Breaking your bail
What happens if I break the conditions of my bail?
If you break any of the conditions of your bail, you could be arrested, fined or sent to prison.
You could be arrested and sent to prison for up to two years. The court could also make you pay a fine.
You could also have your bail cancelled. This means that you won’t be free to go home anymore - you will be locked up in custody until your court hearing.
If you or someone else promised to give up property or a fixed amount of money for your bail to guarantee that you would follow all the rules of your bail, then you or that person could lose that money or property.
Finally, if you are accused of a crime again, you may not be given bail next time. The judge, or magistrate might not trust you to follow your conditions if they can see that you’ve broken the conditions or rules of your bail before.
What do I do if I have broken one of my bail rules or “conditions”?
Get legal advice straight away. Don’t wait to get arrested. If you do nothing, you will be in more trouble.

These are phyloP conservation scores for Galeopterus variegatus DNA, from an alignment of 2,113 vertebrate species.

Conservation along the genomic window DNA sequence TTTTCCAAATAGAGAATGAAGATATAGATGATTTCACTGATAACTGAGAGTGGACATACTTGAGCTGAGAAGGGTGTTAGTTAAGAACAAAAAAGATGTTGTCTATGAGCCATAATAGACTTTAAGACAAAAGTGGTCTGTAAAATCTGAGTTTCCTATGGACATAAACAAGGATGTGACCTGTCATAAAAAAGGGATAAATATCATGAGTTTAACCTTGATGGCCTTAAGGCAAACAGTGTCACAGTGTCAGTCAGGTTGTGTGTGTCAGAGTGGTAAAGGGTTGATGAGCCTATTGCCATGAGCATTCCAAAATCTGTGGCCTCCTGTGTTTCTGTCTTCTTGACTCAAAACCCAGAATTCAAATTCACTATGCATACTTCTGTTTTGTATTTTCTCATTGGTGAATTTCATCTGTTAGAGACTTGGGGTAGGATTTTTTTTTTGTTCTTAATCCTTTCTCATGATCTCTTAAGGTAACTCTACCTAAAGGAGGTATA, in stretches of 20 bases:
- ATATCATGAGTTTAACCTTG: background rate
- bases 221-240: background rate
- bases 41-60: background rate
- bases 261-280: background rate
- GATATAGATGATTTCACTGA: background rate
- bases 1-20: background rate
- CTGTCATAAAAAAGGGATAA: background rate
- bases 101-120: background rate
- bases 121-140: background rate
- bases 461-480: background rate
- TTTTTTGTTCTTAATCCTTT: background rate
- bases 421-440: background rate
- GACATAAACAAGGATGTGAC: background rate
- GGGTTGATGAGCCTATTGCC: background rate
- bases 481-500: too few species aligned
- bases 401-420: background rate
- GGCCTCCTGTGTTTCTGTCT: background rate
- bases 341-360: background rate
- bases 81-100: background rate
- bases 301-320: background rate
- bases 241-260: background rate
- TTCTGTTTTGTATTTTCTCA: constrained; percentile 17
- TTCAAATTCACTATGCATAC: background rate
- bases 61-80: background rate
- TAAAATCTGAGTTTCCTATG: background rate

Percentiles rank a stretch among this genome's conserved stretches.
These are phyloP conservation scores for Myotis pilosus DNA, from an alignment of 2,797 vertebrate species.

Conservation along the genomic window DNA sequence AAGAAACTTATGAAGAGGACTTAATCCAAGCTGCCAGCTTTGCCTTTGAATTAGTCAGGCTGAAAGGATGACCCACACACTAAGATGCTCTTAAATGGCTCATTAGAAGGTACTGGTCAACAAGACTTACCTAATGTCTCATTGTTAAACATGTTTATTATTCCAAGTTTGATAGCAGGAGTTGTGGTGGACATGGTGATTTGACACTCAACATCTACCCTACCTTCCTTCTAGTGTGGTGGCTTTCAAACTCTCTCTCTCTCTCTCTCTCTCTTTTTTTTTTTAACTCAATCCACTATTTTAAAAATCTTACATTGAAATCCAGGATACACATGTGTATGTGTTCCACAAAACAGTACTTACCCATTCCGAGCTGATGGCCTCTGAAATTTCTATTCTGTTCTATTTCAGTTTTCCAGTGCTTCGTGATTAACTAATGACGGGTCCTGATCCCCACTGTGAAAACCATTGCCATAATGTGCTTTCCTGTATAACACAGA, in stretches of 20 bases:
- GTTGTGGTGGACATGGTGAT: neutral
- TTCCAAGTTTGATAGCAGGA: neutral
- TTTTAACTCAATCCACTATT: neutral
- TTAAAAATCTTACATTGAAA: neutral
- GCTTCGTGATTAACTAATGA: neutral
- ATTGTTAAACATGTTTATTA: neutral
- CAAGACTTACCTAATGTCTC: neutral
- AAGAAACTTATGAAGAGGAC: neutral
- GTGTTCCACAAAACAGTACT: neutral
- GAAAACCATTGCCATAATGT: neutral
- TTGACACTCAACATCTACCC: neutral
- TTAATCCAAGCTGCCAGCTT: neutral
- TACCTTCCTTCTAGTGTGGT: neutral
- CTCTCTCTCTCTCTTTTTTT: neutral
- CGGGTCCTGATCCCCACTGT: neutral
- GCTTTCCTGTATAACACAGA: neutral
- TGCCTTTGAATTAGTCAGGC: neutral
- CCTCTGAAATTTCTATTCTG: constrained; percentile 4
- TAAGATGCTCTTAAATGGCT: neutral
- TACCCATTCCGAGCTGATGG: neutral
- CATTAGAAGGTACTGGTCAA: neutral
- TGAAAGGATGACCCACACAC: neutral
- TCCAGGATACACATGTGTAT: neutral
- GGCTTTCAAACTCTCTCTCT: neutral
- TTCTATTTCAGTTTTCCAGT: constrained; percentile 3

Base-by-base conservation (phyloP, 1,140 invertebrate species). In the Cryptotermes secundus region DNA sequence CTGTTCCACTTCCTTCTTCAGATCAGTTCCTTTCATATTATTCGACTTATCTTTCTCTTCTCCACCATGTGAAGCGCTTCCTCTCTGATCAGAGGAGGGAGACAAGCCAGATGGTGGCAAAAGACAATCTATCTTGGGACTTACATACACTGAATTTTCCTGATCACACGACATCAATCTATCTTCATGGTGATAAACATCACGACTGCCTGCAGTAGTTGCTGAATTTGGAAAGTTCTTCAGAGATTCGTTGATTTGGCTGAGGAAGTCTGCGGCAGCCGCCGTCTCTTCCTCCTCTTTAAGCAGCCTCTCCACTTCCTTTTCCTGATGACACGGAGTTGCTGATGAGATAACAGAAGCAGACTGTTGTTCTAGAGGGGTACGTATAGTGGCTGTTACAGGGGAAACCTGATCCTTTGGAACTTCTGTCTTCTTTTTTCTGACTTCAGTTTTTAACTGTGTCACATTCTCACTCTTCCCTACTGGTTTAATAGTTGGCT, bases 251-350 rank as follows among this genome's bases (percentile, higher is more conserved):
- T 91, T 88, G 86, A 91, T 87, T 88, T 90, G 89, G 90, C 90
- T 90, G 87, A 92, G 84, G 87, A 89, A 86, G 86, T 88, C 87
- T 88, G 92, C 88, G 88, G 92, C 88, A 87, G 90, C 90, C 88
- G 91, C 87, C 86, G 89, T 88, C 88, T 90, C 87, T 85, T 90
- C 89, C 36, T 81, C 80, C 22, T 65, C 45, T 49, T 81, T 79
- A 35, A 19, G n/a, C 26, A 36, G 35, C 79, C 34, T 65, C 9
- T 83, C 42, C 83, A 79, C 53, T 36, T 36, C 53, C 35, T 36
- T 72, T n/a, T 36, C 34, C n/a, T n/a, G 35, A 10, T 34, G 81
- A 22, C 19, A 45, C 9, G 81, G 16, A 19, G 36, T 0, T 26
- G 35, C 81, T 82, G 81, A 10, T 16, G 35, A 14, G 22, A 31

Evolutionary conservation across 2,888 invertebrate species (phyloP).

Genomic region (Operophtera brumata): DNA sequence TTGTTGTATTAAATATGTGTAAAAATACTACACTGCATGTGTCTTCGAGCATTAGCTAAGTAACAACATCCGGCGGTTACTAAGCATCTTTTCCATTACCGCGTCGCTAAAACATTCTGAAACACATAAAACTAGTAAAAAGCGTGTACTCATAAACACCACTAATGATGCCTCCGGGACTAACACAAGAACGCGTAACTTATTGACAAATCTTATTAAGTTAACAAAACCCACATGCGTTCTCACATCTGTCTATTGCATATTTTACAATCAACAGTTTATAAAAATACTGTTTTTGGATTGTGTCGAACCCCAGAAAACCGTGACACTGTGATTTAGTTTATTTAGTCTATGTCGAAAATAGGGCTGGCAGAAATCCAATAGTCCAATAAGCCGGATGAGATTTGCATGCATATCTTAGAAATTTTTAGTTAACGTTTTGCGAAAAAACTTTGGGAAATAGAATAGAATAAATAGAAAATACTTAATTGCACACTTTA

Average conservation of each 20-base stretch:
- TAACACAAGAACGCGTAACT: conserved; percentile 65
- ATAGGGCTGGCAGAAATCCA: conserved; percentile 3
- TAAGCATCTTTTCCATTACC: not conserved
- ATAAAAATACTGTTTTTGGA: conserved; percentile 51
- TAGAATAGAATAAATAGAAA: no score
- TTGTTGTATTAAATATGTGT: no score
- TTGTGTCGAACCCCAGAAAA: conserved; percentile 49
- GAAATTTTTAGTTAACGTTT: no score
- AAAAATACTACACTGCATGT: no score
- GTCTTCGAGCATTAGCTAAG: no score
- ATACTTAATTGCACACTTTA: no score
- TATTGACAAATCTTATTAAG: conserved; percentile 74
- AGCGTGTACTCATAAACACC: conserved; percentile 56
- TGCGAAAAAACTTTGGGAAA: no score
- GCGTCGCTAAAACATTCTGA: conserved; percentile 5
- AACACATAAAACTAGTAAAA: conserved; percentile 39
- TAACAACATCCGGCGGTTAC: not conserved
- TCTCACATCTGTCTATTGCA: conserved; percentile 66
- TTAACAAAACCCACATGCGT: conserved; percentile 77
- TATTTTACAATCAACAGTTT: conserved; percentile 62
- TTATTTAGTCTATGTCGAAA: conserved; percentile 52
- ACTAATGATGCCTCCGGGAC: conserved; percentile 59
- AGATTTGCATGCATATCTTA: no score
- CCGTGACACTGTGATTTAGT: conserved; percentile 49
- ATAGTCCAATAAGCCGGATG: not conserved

What do I do if I have a good reason for breaking my bail rules or “conditions”?
If you break any of the rules or conditions of your bail, your bail could be cancelled, and you could be arrested, fined or sent to prison.
If you haven’t yet broken a rule or condition, you can ask to have your conditions changed. If you have already broken a condition, you should get legal advice straight away. It is rare there is a good reason for breaking bail conditions, but if you think that you do have a good reason you will need to explain this to the court as soon as you can. The judge or magistrate will decide if it was a good reason or not. If you don’t tell the court after breaking your bail, your bail could be cancelled, and you could be arrested, fined or sent to prison.